Why people care about the inuit’s diet: A look at native tribes

What? you didn't know? People care about the traditional Inuit diet. Not the diet they have today, which is increasingly westernised, but the one before that, the one we don't really have much data on, because it challenges a lot of beliefs.


First of all, quick reminder. The Inuit are the aboriginal people living in the Arctic regions of Greenland, Canada, and Alaska. They have occupied this region of the world for an estimated 4,000 years, with very little contact with the rest of the world up until the late 1500s.

So why are we so interested in their diet? Well it would appear that they spent the better part of those 4000 years eating only meat, making their diet very low in carbohydrates and high in fat. This goes against the current national dietary guidelines in North America, According to the American Academy of Nutrition's material, the Inuit should have been massively obese and dropping like flies from cancer and heart attacks. Except they weren't, and they didn't. But since they have adopted our "southern diets" rich in carbohydrates and vegetable oils, they are and they do, at alarming rates.

Scientific bodies studying low carbohydrate and high fat nutrition, will simply explain that if htey were eating an exclusively carnivore low carb and high fat diet, then they were quite simply in ketosis most of the time, so utilising fat to metabolise ketone bodies, then used instead of carbohydrates in all organs, brain included.

But we're told that ketosis is a starvation mechanism, so how did they keep going as a civilisation for thousand of years in a constant state of starvation? Especially since we have testimony of them regularly living up to 70 years old.

The problem with the Inuit, when it comes to studying their "pre-contact" lifestyle, is that they didn't keep a detailed food log of their macronutrients, and didn't really write anything at all. So we have to base ourselves on accounts from early European explorers.


One of these accounts is rather interesting.

In 1878-80, Dr. Frederick Schwatka traveled 3000 miles across the Canadian Arctic with two Inuit families. He kept a detailed diary of his time with them, which was lost and later published in 1965.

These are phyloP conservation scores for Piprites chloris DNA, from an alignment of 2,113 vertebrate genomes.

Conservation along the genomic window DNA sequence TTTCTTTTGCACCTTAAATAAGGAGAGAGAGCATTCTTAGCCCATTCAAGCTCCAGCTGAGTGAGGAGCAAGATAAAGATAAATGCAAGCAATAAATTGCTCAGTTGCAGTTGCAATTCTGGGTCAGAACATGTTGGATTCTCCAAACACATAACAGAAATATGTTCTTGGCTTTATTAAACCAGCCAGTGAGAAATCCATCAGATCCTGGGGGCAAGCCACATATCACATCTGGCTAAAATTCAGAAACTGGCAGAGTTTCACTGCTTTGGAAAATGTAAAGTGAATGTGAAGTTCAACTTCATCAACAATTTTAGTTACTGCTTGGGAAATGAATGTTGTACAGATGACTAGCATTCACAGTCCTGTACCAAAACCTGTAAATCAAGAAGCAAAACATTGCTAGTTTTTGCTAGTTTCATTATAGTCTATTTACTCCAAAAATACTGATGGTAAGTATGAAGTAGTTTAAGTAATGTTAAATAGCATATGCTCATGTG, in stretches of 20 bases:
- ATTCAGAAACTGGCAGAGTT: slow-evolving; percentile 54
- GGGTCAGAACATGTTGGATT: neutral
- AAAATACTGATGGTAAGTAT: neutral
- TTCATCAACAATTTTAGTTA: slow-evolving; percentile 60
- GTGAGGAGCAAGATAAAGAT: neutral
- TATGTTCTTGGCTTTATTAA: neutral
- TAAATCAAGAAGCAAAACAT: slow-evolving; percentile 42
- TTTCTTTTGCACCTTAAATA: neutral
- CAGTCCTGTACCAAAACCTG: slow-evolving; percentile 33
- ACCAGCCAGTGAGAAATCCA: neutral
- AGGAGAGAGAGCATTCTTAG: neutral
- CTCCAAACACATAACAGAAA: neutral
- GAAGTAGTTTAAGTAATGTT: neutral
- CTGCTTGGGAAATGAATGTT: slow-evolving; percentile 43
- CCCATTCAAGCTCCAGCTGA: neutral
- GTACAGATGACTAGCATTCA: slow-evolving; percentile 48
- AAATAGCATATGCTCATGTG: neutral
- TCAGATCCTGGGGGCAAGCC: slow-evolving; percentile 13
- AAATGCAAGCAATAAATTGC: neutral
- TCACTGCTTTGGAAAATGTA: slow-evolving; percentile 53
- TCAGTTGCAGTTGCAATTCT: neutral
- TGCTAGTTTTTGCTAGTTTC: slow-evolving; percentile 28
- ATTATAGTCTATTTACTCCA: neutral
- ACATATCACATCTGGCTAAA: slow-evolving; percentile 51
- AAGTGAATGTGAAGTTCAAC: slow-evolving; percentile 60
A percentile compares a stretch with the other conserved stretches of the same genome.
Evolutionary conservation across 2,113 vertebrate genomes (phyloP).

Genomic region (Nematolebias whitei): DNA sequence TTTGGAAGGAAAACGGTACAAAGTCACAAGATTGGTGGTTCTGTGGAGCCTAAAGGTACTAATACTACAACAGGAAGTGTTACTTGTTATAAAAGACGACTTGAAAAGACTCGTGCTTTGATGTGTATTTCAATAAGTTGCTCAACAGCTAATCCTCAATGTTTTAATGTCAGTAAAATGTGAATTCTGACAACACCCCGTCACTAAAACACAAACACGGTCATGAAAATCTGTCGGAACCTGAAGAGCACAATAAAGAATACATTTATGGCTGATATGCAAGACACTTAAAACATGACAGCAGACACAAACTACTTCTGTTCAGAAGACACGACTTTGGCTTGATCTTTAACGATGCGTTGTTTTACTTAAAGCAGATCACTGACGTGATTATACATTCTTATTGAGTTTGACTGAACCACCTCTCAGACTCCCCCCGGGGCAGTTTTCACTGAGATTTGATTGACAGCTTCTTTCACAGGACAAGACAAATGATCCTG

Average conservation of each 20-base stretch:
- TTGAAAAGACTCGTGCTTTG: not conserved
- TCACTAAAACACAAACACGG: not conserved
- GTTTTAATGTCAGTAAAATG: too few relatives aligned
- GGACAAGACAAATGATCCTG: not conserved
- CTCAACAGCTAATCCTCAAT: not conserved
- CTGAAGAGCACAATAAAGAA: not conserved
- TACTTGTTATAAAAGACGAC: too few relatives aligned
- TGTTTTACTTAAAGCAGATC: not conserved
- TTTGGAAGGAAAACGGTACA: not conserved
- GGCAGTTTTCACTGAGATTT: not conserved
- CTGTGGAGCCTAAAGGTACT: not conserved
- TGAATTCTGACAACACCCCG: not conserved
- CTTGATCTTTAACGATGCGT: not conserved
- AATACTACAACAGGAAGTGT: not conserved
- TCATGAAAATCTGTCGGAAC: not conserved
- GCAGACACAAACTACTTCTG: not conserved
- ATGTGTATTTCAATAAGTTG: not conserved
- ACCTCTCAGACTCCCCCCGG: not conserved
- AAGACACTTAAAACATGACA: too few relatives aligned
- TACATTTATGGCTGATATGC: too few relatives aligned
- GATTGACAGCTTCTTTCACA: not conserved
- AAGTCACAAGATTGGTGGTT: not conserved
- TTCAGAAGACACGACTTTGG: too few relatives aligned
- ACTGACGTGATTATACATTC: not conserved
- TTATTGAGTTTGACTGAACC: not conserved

He ventured this far up North to find the log books of a Navy expedition that had disappeared in the Arctic (spoiler alert: he didn't find them).

Many explorers had preceeded him to find out what had happend to the expedition, and many of them had died doing so. Schwatka figured the problem with these previous expeditions, was they had tried to take all their food with them. And if you try take all your food for a year, you have to lug around a massively big pile food. So Schwatka told himself that since the Inuit new how to live in the Arctic, if he could eat like them, and eat their diet, then he could go where they went and just have them guide him. So he joined these two inuit family with 3 other caucasians, left the west coast of Hudson Bay in december of 1878, and were gone for 14 months, travelled 3000 miles over land and everybody came back alive. They found lots of artifacts, skeletons, small boats that had been beached on the shore, but they did not find the log books from the ships, and didn't find anybody alive.

What was interesting is something Schwatka wrote down in his diary.

"When first thrown wholly upon the diet of reindeer meat, it seems inadequate to properly nourish the system and there is an apparent weakness and inability to perform severe exertive, fatiguing journeys. But this soon passes away in the ocurse of 2-3 weeks." (source: Schwatka F. The Long Arctic Search. E. Stackpole, Ed, The Marine Historical Assoc. Mystic CT 1965)